We'll meet Wonder Woman, The Flash, Aquaman, & Cyborg. But what about about Green Lantern?
Credit: Clay Enos

Who wins in a fight – Batman or Superman?

That’s the ultimate question for DC Comics fans. It’s not: Who’s stronger? That’s easy – Superman. And it’s not: Who’s faster? Superman takes that one, too. The Man of Steel can also fly, blast heat rays from his eyes, see through walls, and has bulletproof skin. You name it, and Superman bests Batman in almost every capacity. He’s even nicer.

But those things aren’t the question. It’s who wins in a fight? And this is where the mortal man in a big black bat suit evens the score, because Batman thinks ahead. Batman isn’t necessarily smarter than Superman, he’s just more cunning, more manipulative. He doesn’t simply throw down and rely on his might. Batman shifts the odds in his favor by waiting, studying. He lays groundwork. He anticipates. He devises a plan.

Then he fights.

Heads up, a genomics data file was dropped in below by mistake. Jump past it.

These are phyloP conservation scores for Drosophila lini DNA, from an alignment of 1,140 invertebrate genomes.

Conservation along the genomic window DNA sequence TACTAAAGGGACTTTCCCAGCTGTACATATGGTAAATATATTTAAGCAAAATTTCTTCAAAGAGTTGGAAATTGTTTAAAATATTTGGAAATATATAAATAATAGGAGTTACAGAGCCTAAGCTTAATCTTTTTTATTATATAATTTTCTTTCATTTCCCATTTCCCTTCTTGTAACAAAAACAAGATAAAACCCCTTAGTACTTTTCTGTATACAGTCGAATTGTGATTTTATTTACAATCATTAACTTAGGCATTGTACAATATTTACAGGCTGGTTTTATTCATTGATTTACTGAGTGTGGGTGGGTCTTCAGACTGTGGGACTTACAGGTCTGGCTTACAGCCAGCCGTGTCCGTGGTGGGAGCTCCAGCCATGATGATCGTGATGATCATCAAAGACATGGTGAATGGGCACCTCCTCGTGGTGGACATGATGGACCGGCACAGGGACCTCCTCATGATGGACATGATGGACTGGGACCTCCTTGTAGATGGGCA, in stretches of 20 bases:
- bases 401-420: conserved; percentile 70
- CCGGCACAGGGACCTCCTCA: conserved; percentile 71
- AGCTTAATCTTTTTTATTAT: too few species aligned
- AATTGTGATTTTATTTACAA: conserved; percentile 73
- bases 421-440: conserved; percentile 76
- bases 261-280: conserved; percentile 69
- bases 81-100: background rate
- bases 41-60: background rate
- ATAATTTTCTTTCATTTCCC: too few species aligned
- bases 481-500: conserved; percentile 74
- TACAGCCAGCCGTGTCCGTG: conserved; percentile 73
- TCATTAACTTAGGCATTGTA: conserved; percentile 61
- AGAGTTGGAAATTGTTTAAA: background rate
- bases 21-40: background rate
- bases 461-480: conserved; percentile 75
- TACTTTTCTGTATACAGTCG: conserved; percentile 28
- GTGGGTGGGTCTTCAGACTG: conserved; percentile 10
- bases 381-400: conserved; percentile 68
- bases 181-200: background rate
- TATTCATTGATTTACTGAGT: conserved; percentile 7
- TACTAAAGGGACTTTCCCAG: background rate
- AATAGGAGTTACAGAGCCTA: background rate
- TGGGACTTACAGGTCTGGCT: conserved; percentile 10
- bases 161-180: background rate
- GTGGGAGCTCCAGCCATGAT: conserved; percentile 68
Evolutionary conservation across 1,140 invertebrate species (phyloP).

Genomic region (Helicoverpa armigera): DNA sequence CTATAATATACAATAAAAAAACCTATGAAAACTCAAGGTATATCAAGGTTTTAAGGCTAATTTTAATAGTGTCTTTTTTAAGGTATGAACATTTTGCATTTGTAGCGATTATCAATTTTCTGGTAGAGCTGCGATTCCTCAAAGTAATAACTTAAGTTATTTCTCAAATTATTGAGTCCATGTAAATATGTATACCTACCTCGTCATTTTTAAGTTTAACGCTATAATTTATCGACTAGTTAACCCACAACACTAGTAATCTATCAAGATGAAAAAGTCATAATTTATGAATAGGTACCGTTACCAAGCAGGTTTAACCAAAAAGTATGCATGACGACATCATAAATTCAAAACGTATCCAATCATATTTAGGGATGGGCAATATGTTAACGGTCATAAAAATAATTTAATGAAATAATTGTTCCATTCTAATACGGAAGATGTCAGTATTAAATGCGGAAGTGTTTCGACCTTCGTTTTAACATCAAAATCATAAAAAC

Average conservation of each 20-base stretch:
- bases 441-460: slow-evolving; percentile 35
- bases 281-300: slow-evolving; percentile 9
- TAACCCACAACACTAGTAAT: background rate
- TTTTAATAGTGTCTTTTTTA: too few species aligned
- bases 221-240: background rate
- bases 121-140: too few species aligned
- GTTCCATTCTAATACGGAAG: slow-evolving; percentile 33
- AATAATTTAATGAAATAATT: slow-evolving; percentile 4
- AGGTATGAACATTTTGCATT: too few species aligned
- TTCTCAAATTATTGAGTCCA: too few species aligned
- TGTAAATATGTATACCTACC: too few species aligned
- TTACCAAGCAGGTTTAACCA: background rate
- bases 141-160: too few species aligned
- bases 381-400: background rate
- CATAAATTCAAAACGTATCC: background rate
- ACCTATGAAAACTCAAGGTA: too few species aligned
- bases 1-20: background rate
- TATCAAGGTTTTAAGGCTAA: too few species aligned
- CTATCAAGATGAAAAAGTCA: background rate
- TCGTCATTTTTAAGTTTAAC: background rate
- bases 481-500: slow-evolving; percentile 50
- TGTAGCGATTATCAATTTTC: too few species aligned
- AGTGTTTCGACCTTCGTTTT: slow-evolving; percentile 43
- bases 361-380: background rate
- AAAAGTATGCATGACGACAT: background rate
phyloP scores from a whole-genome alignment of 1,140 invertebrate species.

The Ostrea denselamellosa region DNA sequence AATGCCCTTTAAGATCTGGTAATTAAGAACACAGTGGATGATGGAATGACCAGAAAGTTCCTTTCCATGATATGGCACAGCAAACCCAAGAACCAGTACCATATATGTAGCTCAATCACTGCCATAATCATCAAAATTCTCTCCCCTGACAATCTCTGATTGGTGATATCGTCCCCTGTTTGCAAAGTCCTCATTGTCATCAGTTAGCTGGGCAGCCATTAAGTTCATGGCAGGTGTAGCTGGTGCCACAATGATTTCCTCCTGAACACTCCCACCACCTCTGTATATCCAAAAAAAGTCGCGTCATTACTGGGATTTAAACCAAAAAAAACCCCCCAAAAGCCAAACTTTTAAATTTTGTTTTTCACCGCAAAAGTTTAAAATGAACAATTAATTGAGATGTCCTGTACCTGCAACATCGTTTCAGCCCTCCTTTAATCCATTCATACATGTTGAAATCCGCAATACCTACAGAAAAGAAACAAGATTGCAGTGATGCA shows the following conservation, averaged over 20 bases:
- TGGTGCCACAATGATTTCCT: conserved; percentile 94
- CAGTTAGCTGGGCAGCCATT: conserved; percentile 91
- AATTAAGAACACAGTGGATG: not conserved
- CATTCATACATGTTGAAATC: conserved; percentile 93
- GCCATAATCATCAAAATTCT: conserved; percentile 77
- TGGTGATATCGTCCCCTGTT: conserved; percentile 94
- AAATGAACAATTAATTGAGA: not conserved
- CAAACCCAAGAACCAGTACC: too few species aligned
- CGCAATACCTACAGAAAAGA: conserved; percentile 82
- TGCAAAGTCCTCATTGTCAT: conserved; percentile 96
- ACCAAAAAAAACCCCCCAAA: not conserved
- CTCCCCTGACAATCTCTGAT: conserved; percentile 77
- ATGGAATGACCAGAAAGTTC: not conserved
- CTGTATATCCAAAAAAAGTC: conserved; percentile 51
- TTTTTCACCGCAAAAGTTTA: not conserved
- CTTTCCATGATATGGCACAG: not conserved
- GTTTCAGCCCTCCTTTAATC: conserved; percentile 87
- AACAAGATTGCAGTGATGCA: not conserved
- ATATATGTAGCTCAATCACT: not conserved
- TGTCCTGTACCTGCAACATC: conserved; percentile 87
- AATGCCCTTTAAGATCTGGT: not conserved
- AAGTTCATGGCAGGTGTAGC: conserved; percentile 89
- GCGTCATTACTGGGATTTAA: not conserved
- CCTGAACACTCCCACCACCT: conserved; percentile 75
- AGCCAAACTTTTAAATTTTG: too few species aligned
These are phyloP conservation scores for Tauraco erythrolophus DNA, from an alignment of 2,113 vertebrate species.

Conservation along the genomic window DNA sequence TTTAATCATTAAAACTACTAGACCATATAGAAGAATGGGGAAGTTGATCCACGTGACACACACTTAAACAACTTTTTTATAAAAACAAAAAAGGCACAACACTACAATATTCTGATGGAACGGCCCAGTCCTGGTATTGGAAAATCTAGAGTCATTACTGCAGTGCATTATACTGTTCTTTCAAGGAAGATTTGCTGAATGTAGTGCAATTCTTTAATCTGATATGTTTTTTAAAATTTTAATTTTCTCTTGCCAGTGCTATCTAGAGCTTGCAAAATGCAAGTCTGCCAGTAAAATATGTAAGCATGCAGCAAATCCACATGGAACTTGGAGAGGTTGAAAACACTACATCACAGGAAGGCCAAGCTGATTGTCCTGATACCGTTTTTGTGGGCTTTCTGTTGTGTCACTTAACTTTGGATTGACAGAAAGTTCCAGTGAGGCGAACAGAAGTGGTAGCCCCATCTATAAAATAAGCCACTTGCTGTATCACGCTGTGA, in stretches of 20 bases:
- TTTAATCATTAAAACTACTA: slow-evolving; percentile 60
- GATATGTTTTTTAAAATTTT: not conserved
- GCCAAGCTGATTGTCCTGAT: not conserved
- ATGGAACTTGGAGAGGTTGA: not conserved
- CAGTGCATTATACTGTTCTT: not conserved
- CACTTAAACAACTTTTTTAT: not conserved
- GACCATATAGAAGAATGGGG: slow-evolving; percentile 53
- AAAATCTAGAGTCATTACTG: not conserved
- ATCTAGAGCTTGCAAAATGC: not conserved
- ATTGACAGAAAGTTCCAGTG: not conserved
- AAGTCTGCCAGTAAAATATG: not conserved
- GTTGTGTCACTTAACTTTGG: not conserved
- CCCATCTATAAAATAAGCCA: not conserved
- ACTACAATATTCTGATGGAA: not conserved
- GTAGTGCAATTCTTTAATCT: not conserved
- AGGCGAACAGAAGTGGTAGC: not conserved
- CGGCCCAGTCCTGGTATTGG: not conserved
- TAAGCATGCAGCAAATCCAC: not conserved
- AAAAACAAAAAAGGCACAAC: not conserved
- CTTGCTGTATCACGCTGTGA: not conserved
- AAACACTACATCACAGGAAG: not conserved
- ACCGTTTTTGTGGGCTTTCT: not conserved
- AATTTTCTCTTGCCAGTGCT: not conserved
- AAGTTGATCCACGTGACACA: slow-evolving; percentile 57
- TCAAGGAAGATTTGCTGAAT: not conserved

You don’t need X-ray vision to see the same Dark Knight-style strategizing throughout Batman v Superman, not just on screen as Ben Affleck’s Caped Crusader and Henry Cavill’s Son of Krypton go mano a mano in a clash orchestrated by Jesse Eisenberg’s Machiavellian Lex Luthor, but in the behind the scenes maneuvering as well. Warner Bros and DC Comics have crafted the March 25 movie as the foundation for a larger, interconnected cinematic universe: It’s not just one $250 million superhero epic, it’s also the set-up for 10 other DC movies — and, if all goes according to plan, many more after that.

Some are already finished or in the works: director David Ayer’s Suicide Squad, a bad-guys-go-good adventure with Will Smith as Deadshot, Margot Robbie as Harley Quinn, and Jared Leto as the Joker, comes out Aug. 5; Wonder Woman’s first stand-alone live-action film in her 75-year history is currently shooting with Gal Gadot as the Amazonian warrior princess; and Justice League – Part One, which unites all of DC’s top heroes — begins filming April 11. That means the box-office stakes for Batman v Superman are cosmic: If it doesn’t keep this world safe, it’ll be the apocalypse.